ZURICH Nov 24 The former chairman of Saudi
construction firm Mohammad al-Mojil Group (MMG) proposed a plan
on Thursday to save the financially troubled company, including
recapitalisation and a mechanism to recover money it says it is
owed by contractors.
Adel al-Mojil resigned as chairman in June, along with other
members of the board, but still has shares in the company. His
father, who founded the company 60 years ago, still holds a
"I present here elements of a practical solution to the
company's problem that will return part of the shareholder
value," he told a rare news conference in Zurich.
He said the company had suffered losses of 1.5 billion Saudi
riyals ($400 million) after its 2008 public listing as a result
of bills that had not been paid by contractors while working on
projects for state oil giant Saudi Aramco.
It aims to collect between 700 to 900 million riyals
($187-$240 million) in claims from other firms as part of a
recovery plan, according to former company officials.
Mojil's proposals include forming a new independent board of
directors, recapitalising the company via "unconventional equity
and debt instruments" and presenting an amicable settlement of
trade creditors' demands.
He also suggested that Saudi Aramco should set up a
committee to supervise the payment of money he said MMG was owed
by contractors on Aramco projects.
Saudi Aramco did not immediately respond to an emailed
request for comment sent outside normal business hours.
MMG's board quit in June when the Saudi stock market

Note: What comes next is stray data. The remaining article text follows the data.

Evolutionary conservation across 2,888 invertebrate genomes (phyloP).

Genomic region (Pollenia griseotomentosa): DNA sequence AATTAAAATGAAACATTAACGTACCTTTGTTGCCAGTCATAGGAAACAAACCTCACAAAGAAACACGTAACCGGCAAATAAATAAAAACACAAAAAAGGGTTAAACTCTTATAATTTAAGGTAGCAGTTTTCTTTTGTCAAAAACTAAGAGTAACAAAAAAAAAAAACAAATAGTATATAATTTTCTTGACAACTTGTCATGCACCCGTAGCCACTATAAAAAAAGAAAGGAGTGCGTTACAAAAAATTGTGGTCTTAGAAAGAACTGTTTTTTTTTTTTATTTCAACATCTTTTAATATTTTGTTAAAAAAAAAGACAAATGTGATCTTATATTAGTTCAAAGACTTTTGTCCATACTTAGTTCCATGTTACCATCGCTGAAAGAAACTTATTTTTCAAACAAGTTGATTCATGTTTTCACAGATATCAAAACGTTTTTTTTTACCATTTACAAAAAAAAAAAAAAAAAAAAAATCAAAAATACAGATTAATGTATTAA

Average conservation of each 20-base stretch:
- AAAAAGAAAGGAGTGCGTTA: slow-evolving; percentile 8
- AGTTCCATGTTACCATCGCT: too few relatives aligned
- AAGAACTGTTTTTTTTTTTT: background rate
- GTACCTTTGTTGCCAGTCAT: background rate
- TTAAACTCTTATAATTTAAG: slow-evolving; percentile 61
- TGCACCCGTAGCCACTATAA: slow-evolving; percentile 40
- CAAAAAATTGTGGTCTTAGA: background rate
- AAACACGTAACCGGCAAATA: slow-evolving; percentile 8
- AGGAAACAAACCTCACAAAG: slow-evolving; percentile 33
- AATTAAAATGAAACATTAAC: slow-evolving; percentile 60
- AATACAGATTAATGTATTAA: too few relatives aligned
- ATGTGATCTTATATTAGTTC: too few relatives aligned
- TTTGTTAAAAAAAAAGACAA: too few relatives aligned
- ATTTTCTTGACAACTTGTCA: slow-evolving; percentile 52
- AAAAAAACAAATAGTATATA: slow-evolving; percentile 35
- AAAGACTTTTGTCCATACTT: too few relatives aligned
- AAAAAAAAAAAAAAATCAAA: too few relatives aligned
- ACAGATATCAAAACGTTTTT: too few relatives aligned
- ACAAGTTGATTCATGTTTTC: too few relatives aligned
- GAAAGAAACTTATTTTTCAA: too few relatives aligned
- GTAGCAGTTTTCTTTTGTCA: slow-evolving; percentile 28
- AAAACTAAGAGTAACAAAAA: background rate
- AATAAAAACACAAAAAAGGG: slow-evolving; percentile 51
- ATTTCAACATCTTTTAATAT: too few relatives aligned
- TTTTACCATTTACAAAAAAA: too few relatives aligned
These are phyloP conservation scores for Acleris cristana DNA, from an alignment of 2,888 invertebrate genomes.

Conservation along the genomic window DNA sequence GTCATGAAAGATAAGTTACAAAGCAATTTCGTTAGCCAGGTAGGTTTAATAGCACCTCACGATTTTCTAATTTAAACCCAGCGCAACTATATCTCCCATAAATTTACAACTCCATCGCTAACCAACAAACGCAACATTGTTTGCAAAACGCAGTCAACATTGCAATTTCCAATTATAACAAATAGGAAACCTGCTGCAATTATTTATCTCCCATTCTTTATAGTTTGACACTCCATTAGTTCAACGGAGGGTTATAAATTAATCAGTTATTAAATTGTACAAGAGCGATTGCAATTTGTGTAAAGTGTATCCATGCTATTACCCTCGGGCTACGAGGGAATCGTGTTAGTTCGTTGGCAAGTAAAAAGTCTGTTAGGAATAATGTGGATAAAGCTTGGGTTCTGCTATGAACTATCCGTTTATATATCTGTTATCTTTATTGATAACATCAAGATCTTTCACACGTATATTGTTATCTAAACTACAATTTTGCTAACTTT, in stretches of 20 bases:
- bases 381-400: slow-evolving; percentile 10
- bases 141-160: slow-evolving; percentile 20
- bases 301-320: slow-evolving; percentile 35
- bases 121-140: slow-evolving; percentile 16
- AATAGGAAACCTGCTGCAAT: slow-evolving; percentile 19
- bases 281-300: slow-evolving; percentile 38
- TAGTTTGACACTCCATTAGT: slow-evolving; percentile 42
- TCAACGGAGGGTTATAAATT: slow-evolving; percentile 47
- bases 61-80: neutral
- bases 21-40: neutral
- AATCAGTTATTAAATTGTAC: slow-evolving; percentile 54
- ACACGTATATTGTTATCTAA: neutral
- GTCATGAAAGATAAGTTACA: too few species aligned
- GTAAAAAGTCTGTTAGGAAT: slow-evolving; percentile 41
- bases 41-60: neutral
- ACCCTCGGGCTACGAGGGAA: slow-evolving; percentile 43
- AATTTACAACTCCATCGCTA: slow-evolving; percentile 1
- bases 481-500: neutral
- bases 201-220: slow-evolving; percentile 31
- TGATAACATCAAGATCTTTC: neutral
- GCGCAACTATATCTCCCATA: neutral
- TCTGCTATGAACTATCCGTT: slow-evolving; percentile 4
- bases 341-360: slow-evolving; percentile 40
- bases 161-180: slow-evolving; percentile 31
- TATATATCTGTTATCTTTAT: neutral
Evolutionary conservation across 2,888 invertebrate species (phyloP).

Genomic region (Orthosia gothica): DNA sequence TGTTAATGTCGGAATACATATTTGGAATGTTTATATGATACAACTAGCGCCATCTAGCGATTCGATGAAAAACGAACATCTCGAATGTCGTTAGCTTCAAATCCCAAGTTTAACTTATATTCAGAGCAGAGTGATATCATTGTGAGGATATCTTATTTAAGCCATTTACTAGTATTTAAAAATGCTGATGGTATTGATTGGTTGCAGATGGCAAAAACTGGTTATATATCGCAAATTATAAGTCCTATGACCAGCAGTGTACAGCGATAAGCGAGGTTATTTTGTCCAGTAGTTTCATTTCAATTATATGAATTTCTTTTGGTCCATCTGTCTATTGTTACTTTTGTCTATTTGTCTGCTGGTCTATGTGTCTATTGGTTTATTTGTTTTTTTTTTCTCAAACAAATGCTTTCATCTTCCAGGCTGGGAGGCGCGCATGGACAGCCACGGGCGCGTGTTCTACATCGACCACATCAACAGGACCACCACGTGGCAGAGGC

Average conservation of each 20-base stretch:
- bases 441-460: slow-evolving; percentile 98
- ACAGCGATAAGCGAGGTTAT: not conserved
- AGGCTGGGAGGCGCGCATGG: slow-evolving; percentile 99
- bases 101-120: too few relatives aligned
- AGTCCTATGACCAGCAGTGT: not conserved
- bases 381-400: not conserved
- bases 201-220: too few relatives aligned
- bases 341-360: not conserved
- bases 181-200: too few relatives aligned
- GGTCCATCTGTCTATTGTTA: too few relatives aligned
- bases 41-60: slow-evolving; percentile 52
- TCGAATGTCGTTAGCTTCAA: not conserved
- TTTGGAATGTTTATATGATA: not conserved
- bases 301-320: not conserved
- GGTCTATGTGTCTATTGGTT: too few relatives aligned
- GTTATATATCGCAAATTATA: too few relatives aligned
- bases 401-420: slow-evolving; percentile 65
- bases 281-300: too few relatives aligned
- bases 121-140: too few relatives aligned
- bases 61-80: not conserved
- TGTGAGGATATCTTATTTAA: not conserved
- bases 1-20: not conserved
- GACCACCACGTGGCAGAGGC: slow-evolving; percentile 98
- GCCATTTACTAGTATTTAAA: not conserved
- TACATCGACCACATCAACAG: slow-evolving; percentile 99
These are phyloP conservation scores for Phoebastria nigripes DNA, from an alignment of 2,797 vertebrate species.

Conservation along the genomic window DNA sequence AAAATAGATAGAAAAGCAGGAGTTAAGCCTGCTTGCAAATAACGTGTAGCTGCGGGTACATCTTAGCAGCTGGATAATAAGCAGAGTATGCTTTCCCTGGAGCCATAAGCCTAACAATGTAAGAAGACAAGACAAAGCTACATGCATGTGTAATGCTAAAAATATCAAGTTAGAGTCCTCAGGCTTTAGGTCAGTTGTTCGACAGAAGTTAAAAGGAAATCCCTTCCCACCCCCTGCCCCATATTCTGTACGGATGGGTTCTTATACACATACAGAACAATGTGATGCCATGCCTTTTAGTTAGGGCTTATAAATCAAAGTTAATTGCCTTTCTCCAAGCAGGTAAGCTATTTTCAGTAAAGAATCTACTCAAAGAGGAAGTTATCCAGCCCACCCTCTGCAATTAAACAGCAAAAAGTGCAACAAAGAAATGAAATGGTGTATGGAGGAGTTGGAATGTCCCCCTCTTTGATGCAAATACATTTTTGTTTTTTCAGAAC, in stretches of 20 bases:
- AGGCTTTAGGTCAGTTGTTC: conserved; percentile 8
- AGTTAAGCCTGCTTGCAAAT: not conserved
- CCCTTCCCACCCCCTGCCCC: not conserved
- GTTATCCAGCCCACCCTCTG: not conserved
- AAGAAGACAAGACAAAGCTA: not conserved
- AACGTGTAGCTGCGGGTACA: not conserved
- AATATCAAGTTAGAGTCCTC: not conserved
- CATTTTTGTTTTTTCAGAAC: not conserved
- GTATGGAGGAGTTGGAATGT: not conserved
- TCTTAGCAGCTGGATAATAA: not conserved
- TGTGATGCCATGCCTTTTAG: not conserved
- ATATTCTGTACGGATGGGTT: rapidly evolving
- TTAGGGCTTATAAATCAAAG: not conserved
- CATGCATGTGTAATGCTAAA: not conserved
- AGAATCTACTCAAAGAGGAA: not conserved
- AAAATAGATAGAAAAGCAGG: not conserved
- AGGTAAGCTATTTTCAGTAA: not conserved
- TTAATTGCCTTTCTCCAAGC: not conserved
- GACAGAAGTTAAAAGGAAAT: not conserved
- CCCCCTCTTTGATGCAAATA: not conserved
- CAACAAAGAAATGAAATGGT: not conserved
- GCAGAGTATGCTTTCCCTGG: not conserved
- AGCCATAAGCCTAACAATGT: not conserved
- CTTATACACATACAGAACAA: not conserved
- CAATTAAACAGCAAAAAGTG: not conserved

regulator (CMA) sentenced three people, including Mojil and his
father Mohammad, to between three and five years in prison. They
The three were found guilty of manipulation and fraud
relating to the MMG's initial public share offer in 2008 - a
decision which the company said was based on "fundamentally
flawed" evidence. The CMA also ordered payment of 1.6 billion
riyals ($427 million) in damages.
Later in June, the CMA said it would form a committee to
At a news conference in a posh Zurich hotel, Mojil, dressed
in traditional Arab robe and headdress and accompanied by his
attorney, denied accusations of wrongdoing, insisting his family
and MMG had always acted in good faith.
MMG said on Monday it had written to Deputy Crown Prince
Mohammed bin Salman explaining that it may not be able to
continue operating. It was unclear if the privately owned
company was seeking financial or other assistance from the
"We have sent two letters, one letter to (late) King
Abdullah and to King Salman and we have talked to a number of
ministers and responsible authorities for Aramco," Mojil told
reporters through a translator. "There was no response."
He said the press conference was being held in Zurich
because of "special circumstances", but did not elaborate.
(Reporting by Michael Shields, Writing by Reem Shamseddine;
Editing by Adrian Croft)